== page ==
Messmer: State 'not doing nothing' on gun violenceMarch 7, 2018
By CANDY NEAL
In light of last month’s school shooting in Florida, state officials want residents to know what measures are in place to deter a similar situation from happening in Indiana.
The most recent activity is a study committee that is being formed to see what areas can be addressed, State Sen. Mark Messmer, R-Jasper, said at Saturday’s legislative breakfast in Jasper.
“We’re not doing nothing,” he said Saturday.
Messmer also shared this week information that he hopes will help residents understand what the state has already done to address gun violence.
The biggest measure is the “Red Flag” law, which has been in place since 2005. This gives law enforcement officers, by court order, the authority to take firearms from individuals if they believe the individuals present a risk to themselves or others, have a mental illness, have a propensity for violence or are emotionally unstable.
People can call authorities if they feel that a person is a risk, but the officer must prove that there is danger and get a court order for the confiscation. The law also includes procedures to ensure law enforcement officers don’t wrongly abuse the rule or take firearms under false pretenses, Messmer said.
Gun owners can petition for the return of their firearms every 180 days, and the state must prove the danger of returning the firearms.
Indiana is one of only five states to have such a law.
Along with having the “Red Flag” law, Indiana has the Secured School Grant Fund, which was created in 2013. The state dispenses money from the fund to school districts for things like school resource officers, safety equipment and technology, and threat assessments of the schools’ properties. More than 300 districts have received $39 million dollars through the fund, Messmer said.
School districts must also have a certified school safety specialist, who is trained through the state’s education department. And the Indiana State Police offers an active-shooter preparedness training program that is available to the public free of charge. Information about the trainings can be found at www.in.gov/isp.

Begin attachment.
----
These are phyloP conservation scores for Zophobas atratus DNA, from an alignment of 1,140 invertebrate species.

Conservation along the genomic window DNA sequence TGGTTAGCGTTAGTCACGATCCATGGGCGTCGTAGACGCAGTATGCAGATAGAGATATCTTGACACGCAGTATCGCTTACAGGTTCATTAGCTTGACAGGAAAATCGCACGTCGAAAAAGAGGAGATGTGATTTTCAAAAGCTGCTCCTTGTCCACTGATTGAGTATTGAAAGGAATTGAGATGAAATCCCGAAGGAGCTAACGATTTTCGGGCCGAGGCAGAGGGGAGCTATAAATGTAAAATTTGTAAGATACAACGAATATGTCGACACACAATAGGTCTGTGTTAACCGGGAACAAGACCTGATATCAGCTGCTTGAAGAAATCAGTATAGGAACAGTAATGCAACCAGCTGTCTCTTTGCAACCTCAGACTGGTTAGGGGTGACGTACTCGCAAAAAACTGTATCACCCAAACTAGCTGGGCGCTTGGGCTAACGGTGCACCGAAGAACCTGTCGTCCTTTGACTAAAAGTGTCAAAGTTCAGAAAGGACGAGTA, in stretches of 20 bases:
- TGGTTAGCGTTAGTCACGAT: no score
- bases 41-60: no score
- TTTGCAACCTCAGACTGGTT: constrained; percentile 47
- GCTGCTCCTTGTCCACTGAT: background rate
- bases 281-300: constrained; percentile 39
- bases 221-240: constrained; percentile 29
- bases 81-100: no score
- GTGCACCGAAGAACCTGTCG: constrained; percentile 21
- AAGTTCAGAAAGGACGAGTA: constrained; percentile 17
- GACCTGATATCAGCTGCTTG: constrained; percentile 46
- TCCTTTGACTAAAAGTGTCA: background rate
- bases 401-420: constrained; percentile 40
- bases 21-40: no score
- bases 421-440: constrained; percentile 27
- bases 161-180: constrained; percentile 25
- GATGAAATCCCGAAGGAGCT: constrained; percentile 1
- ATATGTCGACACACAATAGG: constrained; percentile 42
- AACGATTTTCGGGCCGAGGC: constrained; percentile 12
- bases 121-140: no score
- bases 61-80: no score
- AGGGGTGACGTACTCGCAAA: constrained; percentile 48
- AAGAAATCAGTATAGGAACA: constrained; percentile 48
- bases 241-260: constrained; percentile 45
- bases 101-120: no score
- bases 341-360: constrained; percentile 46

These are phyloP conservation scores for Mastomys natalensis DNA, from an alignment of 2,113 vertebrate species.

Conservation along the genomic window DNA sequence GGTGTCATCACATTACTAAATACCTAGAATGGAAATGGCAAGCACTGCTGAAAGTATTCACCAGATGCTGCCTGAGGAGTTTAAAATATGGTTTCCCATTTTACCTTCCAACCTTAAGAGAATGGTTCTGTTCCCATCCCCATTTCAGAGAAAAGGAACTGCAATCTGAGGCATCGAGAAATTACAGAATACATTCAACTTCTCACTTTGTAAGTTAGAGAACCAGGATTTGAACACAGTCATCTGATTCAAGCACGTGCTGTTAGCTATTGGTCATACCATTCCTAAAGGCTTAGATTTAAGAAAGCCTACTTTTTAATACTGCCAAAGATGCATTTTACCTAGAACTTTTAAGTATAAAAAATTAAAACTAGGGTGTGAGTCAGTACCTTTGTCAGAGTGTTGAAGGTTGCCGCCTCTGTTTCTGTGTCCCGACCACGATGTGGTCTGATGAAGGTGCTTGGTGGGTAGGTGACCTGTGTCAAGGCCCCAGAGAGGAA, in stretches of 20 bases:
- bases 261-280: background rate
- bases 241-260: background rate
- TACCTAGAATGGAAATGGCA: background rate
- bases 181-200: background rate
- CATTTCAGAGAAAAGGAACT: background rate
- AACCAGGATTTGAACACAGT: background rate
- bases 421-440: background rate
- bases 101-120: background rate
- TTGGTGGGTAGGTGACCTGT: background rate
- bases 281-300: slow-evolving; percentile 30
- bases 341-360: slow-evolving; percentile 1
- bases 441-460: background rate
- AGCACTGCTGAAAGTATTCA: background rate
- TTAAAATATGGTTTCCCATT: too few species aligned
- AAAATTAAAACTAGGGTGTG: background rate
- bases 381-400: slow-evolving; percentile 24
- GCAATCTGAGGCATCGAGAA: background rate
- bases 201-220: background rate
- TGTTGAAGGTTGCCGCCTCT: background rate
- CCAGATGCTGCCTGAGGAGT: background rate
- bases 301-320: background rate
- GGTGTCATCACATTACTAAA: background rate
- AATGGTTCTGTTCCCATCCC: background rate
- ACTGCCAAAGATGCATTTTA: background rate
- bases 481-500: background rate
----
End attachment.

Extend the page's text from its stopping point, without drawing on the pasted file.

“While people of all political stripes are calling for changes in the national law,” Messmer said, “it’s important to remember that Indiana has strong state laws and policies in place.”
More on DuboisCountyHerald.com
Over the course of 25 years, Leroy and Donna Bleemel opened their Jasper home to children in...
The sky is the limit for the twisting, turning, sky-high-jumping David Fisher.
A partnership between Vincennes University Jasper Campus and Purdue University marks new...
Poison hemlock, an invasive species native to Europe, has been rapidly exploding in the area...
With a growing population throughout Indiana, bald eagles are likely to be seen around the...
In the last month, park officials have been dealing with vandalism in Huntingburg City Park and...
Three Jasper High School students, now graduates, created a short film that won several titles...
Jasper’s new comprehensive plan will take a little more than a year to create and will be done...